\left | \int_{x}^{\infty}(t-[t])\dfrac{1-3\log {t}}{t^4}dt \right | &\leq \int_{x}^\infty \left|t-[t]\right|\cdot \left|\dfrac{1-3\log {t}}{t^4} \right|\,dt \\
& \leq \int_{x}^\infty \left|\dfrac{1-3\log {t}}{t^4}\right|\,dt
\end{align*}
And now? We only know that ##x>1##. So why have you split the integrals at all? What about the first integral ##\int_1^\infty## and how to deal with the zero of ##1-3\log t##?

Math100
fresh_42 said:
Why? This cannot be since we have a positive number on the left and a negative on the right!
\begin{align*}
\left | \int_{x}^{\infty}(t-[t])\dfrac{1-3\log {t}}{t^4}dt \right | &\leq \int_{x}^\infty \left|t-[t]\right|\cdot \left|\dfrac{1-3\log {t}}{t^4} \right|\,dt \\
& \leq \int_{x}^\infty \left|\dfrac{1-3\log {t}}{t^4}\right|\,dt \\
&\leq \int_{x}^\infty \dfrac{1}{t^4}\,dt + 3 \int_{x}^\infty \dfrac{\log t}{t^4} \,dt\\
&\leq \dfrac{1}{3x^3} + \infty
\end{align*}
This means that we must take more care. We only have
\begin{align*}
\left | \int_{x}^{\infty}(t-[t])\dfrac{1-3\log {t}}{t^4}dt \right | &\leq \int_{x}^\infty \left|t-[t]\right|\cdot \left|\dfrac{1-3\log {t}}{t^4} \right|\,dt \\
& \leq \int_{x}^\infty \left|\dfrac{1-3\log {t}}{t^4}\right|\,dt
\end{align*}
And now? We only know that ##x>1##. So why have you split the integrals at all? What about the first integral ##\int_1^\infty## and how to deal with the zero of ##1-3\log t##?
Sorry, I made many mistakes earlier.
## \int_{1}^{\infty}(t-[t])(\frac{1-3\log {t}}{t^4})dt=\int_{1}^{\infty}\frac{1-3\log {t}}{t^4}dt=\int_{1}^{\infty}\frac{1}{t^4}dt-\int_{1}^{\infty}\frac{3\log {t}}{t^4}dt=\frac{1}{3}-\frac{1}{3}=0 ##
Also, the "[t]" from my textbook has no upper part when writing this, do you know the correct Latex command for this? And what does this symbolize/indicate?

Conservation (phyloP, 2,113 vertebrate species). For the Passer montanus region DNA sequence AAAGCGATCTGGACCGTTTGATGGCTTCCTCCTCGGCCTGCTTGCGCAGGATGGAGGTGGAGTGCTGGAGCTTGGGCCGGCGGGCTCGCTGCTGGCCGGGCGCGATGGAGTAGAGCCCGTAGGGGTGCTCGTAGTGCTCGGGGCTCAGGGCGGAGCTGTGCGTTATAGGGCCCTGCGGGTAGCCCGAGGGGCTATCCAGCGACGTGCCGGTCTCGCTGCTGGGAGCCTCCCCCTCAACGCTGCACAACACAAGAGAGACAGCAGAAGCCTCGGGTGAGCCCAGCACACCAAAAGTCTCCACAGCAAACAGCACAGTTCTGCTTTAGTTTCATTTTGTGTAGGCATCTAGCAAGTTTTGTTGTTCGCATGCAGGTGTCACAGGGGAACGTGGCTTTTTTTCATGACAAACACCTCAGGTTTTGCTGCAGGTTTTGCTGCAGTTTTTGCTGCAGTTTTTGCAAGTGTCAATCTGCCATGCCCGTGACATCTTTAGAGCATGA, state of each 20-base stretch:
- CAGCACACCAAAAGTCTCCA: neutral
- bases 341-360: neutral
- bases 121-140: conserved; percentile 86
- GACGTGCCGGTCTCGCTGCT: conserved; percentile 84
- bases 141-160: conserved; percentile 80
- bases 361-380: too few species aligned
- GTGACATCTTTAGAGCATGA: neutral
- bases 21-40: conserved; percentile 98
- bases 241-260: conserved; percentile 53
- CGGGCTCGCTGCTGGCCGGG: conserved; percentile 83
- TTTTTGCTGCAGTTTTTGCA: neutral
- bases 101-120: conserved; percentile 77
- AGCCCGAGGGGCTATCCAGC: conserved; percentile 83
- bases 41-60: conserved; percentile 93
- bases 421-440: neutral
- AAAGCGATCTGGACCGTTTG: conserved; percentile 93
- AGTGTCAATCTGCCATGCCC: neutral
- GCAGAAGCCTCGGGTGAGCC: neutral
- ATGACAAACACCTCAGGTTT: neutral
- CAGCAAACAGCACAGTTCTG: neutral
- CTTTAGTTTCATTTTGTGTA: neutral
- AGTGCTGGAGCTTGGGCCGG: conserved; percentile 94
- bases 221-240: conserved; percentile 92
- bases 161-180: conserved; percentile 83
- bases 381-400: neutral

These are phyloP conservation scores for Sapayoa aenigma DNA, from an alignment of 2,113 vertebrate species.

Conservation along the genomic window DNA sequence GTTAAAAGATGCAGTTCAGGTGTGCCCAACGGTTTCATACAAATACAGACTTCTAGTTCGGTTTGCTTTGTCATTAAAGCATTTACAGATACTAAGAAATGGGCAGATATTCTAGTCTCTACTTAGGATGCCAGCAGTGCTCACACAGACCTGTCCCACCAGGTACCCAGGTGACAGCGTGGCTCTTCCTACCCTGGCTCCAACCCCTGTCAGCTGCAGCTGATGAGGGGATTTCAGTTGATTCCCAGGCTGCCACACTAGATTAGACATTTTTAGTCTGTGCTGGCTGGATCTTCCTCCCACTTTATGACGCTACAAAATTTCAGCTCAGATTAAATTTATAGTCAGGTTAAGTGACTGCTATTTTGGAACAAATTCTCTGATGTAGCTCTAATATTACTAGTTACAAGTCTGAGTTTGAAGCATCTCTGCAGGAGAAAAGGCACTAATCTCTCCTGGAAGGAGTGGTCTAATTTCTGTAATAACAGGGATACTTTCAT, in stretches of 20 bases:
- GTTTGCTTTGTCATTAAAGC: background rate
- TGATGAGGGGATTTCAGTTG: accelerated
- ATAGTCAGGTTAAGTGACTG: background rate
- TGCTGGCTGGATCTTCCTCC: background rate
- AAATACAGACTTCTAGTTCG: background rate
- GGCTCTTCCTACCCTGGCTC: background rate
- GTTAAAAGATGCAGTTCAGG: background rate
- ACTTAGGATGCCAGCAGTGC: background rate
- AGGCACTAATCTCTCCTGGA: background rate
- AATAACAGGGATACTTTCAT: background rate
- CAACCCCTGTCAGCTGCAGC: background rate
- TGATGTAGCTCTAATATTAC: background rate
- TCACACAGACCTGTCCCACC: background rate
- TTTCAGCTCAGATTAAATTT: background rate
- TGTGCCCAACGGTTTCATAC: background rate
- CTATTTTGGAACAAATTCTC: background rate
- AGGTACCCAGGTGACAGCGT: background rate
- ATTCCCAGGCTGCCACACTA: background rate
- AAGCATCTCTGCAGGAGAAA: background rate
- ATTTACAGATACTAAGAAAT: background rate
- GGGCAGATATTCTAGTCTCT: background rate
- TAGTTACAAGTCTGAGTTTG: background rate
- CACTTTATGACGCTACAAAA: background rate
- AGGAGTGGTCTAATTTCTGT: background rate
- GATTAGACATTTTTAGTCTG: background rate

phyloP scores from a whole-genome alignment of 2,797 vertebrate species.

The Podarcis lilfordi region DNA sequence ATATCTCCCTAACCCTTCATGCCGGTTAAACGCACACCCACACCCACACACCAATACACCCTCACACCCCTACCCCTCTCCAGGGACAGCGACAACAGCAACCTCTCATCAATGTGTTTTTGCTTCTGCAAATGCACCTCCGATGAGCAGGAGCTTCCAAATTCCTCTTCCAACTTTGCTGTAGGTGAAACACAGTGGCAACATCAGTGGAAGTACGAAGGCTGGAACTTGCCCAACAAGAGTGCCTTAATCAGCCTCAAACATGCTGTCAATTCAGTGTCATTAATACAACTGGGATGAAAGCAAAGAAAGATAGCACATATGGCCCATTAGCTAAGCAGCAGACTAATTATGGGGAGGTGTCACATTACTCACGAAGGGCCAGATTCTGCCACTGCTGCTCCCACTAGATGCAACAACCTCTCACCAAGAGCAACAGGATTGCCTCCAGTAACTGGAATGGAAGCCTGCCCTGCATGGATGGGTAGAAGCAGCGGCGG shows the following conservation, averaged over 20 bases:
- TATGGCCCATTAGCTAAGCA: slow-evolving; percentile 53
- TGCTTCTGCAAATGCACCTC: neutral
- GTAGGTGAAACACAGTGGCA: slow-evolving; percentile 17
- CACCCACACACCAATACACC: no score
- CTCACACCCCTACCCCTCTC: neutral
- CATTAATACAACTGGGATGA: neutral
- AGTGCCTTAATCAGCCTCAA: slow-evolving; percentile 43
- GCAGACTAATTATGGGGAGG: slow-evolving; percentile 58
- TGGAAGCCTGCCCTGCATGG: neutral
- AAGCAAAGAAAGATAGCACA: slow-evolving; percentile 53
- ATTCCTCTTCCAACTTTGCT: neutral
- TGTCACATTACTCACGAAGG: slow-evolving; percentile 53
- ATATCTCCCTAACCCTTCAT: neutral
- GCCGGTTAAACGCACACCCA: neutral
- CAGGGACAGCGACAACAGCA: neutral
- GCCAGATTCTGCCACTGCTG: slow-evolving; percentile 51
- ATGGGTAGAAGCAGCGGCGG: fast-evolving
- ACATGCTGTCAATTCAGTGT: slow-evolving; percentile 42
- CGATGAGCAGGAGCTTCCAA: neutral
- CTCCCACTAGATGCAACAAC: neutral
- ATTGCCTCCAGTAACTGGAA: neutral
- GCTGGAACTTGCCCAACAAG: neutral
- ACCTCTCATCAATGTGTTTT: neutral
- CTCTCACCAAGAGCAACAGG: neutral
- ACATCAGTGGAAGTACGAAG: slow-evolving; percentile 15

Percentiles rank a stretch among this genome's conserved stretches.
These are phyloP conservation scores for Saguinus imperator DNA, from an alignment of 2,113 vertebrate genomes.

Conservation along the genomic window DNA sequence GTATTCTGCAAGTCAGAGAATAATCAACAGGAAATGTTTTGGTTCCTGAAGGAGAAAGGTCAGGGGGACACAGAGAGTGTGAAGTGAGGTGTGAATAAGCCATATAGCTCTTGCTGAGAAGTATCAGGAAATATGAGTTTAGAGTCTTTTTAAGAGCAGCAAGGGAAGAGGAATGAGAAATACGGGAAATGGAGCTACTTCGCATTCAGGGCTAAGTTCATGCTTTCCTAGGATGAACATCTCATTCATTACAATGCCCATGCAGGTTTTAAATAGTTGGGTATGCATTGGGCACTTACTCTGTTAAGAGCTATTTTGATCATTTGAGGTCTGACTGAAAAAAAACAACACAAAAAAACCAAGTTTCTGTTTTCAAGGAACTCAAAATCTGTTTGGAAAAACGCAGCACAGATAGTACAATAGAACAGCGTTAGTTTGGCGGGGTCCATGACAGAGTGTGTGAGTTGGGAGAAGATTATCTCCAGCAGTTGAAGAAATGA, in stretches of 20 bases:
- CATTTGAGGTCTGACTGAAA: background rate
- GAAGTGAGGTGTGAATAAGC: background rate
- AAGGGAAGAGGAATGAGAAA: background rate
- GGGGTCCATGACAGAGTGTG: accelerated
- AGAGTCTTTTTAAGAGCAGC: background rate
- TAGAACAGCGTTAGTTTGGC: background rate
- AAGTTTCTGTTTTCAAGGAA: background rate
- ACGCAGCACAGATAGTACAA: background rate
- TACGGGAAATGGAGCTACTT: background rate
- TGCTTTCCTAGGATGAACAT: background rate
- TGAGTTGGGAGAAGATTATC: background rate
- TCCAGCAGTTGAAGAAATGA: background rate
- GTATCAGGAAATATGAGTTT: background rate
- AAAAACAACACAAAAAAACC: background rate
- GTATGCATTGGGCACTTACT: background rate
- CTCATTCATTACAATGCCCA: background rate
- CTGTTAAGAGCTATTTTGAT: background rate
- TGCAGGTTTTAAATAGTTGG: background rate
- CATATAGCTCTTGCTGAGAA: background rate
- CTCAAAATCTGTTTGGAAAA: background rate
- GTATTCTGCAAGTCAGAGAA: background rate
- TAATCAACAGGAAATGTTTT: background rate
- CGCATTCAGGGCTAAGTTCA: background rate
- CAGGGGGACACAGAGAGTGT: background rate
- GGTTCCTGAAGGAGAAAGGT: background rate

fresh_42
Math100 said:
Sorry, I made many mistakes earlier.
## \int_{1}^{\infty}(t-[t])(\frac{1-3\log {t}}{t^4})dt=\int_{1}^{\infty}\frac{1-3\log {t}}{t^4}dt=\int_{1}^{\infty}\frac{1}{t^4}dt-\int_{1}^{\infty}\frac{3\log {t}}{t^4}dt=\frac{1}{3}-\frac{1}{3}=0 ##
Also, the "[t]" from my textbook has no upper part when writing this, do you know the correct Latex command for this? And what does this symbolize/indicate?
And how did you get rid of ##(t-[t])## in the integrand?

You could use
\begin{align*}
\left|\int_1^\infty (t-[t])\left(\dfrac{1-3\log t}{t^4}\right)\right|\,dt &\leq \int_1^\infty |(t-[t])|\left|\dfrac{1-3\log t}{t^4}\right|\,dt\\
&\leq \int_1^\infty \left|\dfrac{1-3\log t}{t^4}\right|\,dt\\
&= \dfrac{2}{3e}\\
&= O\left(\dfrac{\log x}{x^3}\right)
\end{align*}
and explain how the integral is achieved, and you need the triangle inequality in your original formula since the absolute values have to come in from somewhere. But one step after the other. We still need an upper bound for the ##\int_x^\infty ## part.
\lfoor 5.3 \rfloor = [5.3] =5\, , \,\lceil 5.3 \rceil = 6 results in ##\lfloor 5.3 \rfloor = [5.3] =5\, , \,\lceil 5.3 \rceil = 6##
This means the use of ##[\ldots]## is o.k.

fresh_42 said:
And how did you get rid of ##(t-[t])## in the integrand?

You could use
\begin{align*}
\left|\int_1^\infty (t-[t])\left(\dfrac{1-3\log t}{t^4}\right)\right|\,dt &\leq \int_1^\infty |(t-[t])|\left|\dfrac{1-3\log t}{t^4}\right|\,dt\\
&\leq \int_1^\infty \left|\dfrac{1-3\log t}{t^4}\right|\,dt\\
&= \dfrac{2}{3e}\\
&= O\left(\dfrac{\log x}{x^3}\right)
\end{align*}
and explain how the integral is achieved, and you need the triangle inequality in your original formula since the absolute values have to come in from somewhere. But one step after the other. We still need an upper bound for the ##\int_x^\infty ## part.
\lfoor 5.3 \rfloor = [5.3] =5\, , \,\lceil 5.3 \rceil = 6 results in ##\lfloor 5.3 \rfloor = [5.3] =5\, , \,\lceil 5.3 \rceil = 6##
This means the use of ##[\ldots]## is o.k.
I do not know either. I just ended up getting rid of it to evaluate the integral without it, and to see if it matches the answer. But do you know how to? And without the upper part in bracket, the floor function, how do these values work in here?